Did neo-conservatism meet its end in 2005? The collapse of the levees in New Orleans and its exposure of President Bush's policy of paying for wars of intervention abroad, by cutting back on public provision back home, led many thinkers to believe that it had. Douglas Murray and Oliver Kamm are not among them. For these two young British writers, neo-conservatism is not only still alive and kicking- its finest hour is yet to come. Murray, described by historian Andrew Roberts as 'the Right's answer to Michael Moore', believes that the creed of Leo Strauss, Paul Wolfowitz and Irving Kristol should not only be the ideology of a rejuvenated Conservative Party, but of 'any political party committed to the ideals of freedom at home and abroad'. For Murray, neo-conservatism can provide the 'moral and practical answers' to the political and societal malaise of our country. As to the extent of that malaise there can be no dispute: Britain has the highest level of violent crime, drug abuse, teenage pregnancies and one parent families in Europe. But would the neo-con domestic agenda which Murray advocates make things any better? His attacks on welfare dependency, the glorification of misanthropic rap culture and other examples of multicultural idiocy are justified, and his call for 'broken windows' policing, an increase in church schools and for the state to withdraw from its life-long support of single mothers makes plenty of sense. Yet on what is arguably the main cause of 'societal defects' in Britain today- the pernicious effect of uncontrolled consumer capitalism, Murray is strangely silent. The problem for Murray is that economic liberalism -which he likes- fuels social liberalism which he doesn't. If we really want to see happy families promenading together again on Sunday afternoons, we need to erect “Keep Out” signs to stop the encroachment of market forces into areas they have no right to go. This is something which Murray, in his enthusiasm for a low-tax, deregulated economy, is unwilling to do. And when it comes to our political malaise- most visibly demonstrated by our leaders' failure to tell us the truth over Iraq- Murray once again falls short. Murray would have us believe that the government really did think Iraq possessed WMDs, and incredibly castigates Blair, Campbell and co for 'telling the public too much'. But if our leaders did think Iraq possessed the stockpile of chemical and biological weapons the various dossiers claimed- why on earth would they do the one thing which would provoke Saddam to use them? History tells us that countries attack others only when they are sure of their opponent's relative weakness- something one might have expected Murray to have learnt during his years at Oxford. In trying to put the case for “Left-wing” case for war against Iraq, Oliver Kamm is equally unconvincing. Having told us how the principle of deterrence worked so well during the Cold War, he fails to explain adequately why the deterrence of Saddam, which Secretary of State Powell had been lauding only months before 9/11, could not have continued. Kamm has fun baiting the woolly minded peace activists of the 1930s, and the supporters of unilateral nuclear disarmament in the 1980s, but is on much shakier ground when trying to portray those who opposed the invasion of secular, Ba’athist Iraq as apologists for Islamo-fascism. In fact, it is the neo-cons themselves who have a track record of siding with Islamic extremists- either in Afghanistan in the 1980s or in the Balkans a decade later. Similarly, while lambasting the “amoral quietism” of the Major government for its non-intervention policy in Bosnia, Kamm fails to inform readers that the Bosnian leader Alija Izetbegovic- whose separatist cause neo-conservatives enthusiastically championed- not only wrote “the first and most important lesson from the Koran is the impossibility of any connection between Islamic and non-Islamic systems”, but also recruited for an SS division in the Second World War. It is difficult to think of a man for whom the term “Islamo-fascist” could be more appropriate - yet that didn't stop arch the neo-con Richard Perle acting as an adviser to Izetbegovic's delegation at the Dayton Peace Conference in 1995. On the issue of terrorism, there are double standards too. Terrorists, according to Murray and Kamm, should be always be condemned wherever they are found- but not it seems if they are the gun-runners, drug-smugglers and civilian-murderers of the Kosovan Liberation Army, on whose side NATO acted, with strong neo-cons approval- as an armed proxy in the war against Yugoslavia in 1999. And amid all their words of praise for Israel, there is nothing from either Murray or Kamm on the role that Zionist terrorism played in that state's foundation. If neo-cons really want us to take their ideas more seriously, a little more consistency- and honesty- is surely called for.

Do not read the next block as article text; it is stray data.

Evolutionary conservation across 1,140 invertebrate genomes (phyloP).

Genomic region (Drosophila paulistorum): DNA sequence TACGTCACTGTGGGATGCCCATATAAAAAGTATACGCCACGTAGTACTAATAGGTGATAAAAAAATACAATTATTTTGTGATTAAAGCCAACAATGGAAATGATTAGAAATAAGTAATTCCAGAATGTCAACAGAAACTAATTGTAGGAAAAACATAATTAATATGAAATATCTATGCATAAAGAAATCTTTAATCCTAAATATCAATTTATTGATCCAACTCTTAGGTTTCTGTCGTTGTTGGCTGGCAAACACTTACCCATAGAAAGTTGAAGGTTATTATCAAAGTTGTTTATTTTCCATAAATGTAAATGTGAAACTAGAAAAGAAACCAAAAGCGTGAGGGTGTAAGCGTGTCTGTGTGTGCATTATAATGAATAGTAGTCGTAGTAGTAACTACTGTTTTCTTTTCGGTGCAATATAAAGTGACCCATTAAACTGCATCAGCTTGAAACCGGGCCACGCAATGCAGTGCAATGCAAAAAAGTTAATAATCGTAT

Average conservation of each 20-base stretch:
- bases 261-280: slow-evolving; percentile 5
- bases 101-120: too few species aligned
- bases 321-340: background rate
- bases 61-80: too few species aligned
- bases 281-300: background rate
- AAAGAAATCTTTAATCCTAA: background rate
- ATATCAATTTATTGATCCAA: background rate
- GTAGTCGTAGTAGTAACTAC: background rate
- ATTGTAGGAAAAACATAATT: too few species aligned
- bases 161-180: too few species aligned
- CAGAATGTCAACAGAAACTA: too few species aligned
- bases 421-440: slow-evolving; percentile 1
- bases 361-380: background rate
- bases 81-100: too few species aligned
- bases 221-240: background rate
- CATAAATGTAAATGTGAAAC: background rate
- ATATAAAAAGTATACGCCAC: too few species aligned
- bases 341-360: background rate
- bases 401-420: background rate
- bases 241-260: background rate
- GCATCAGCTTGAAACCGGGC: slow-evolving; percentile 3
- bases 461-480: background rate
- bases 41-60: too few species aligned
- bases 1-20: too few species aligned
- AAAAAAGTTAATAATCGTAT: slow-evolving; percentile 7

Daily Telegraph/ Neil Clark 2005